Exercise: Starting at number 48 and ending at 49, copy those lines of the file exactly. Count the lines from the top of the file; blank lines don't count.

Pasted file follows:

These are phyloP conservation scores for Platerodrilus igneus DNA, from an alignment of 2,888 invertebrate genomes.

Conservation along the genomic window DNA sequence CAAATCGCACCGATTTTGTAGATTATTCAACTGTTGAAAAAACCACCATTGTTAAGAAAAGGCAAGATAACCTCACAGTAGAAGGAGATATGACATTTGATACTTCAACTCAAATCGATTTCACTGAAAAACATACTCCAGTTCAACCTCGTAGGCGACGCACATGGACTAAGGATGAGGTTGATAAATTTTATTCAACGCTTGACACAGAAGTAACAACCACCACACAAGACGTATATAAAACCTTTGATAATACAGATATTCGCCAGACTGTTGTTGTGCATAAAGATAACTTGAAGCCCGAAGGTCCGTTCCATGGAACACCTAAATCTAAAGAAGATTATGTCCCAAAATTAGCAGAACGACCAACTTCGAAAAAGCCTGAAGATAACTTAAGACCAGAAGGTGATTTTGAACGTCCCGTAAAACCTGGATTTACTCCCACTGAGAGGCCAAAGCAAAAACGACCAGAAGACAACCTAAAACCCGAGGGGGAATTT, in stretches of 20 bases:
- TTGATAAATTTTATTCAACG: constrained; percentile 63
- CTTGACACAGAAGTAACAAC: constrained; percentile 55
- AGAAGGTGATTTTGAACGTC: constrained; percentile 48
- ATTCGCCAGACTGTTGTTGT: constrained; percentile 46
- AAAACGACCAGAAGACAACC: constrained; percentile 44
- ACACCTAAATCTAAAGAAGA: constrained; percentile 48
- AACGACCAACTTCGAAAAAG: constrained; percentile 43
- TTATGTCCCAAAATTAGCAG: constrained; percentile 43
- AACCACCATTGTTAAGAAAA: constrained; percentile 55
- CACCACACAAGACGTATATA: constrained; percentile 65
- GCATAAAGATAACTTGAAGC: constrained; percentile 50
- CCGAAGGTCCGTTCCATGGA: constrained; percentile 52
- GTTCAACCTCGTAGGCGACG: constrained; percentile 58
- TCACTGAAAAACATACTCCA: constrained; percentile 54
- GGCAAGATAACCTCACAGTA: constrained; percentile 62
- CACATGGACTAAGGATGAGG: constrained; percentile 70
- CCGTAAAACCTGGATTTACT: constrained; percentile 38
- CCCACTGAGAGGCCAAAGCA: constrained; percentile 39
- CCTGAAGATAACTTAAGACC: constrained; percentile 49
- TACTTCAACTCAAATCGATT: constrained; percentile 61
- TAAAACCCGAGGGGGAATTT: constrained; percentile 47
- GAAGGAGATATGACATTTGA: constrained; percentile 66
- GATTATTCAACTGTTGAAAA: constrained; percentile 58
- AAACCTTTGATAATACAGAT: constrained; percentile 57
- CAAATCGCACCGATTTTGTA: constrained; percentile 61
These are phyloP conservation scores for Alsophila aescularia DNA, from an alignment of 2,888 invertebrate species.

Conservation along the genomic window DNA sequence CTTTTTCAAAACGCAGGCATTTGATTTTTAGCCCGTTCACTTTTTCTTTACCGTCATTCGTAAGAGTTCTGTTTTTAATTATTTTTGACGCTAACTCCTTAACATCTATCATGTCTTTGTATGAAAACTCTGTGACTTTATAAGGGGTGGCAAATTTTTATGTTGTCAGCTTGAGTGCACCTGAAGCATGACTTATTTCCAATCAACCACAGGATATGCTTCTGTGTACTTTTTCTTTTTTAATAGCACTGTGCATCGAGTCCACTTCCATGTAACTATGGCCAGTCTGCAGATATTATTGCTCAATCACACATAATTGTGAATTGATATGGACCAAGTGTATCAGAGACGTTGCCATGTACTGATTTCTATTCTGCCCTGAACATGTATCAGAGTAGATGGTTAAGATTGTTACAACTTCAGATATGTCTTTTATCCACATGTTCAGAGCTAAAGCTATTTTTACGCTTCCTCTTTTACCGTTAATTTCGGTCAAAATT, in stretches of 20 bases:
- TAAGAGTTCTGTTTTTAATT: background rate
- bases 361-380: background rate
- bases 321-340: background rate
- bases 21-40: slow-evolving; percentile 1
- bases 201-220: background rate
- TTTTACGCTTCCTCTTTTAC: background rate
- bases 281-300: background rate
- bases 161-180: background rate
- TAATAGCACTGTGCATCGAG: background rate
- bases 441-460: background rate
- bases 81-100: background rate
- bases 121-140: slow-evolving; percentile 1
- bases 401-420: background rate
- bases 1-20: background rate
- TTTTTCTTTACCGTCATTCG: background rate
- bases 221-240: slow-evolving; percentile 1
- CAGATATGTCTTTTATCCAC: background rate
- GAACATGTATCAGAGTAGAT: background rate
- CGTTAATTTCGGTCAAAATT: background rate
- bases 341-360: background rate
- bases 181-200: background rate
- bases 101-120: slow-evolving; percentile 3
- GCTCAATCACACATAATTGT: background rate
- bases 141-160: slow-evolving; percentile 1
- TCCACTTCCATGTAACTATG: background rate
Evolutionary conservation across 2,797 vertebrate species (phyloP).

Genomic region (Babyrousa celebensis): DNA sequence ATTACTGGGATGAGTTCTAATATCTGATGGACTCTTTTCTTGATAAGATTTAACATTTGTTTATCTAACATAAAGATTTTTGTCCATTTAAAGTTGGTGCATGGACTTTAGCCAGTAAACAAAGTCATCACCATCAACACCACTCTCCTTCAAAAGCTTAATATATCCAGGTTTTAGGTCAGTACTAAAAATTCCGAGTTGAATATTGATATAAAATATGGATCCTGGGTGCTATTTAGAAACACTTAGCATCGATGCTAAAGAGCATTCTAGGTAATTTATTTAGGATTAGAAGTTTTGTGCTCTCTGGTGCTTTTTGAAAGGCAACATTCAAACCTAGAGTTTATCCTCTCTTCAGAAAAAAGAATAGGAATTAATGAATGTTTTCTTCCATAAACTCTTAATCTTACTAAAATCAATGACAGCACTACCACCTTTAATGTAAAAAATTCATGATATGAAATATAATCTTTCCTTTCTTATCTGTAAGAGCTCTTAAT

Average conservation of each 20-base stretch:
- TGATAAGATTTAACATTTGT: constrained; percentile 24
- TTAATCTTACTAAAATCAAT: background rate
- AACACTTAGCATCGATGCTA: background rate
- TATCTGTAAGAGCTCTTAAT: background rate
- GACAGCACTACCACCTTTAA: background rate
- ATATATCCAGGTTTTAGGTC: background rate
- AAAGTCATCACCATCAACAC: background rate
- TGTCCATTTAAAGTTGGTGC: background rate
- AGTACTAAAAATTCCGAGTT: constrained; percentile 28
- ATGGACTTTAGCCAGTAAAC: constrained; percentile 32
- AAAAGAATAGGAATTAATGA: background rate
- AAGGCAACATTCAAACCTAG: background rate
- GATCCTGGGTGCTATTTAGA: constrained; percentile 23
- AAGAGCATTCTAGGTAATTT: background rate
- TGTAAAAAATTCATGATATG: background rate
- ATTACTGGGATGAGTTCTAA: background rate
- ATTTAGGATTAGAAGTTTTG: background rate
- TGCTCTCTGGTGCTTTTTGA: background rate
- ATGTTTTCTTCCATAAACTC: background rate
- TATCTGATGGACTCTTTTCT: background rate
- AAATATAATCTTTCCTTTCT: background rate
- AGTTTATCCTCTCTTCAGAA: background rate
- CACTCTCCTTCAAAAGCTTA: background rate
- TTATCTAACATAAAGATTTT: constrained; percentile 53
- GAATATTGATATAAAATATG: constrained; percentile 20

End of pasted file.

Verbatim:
- CGTTAATTTCGGTCAAAATT: background rate
- bases 341-360: background rate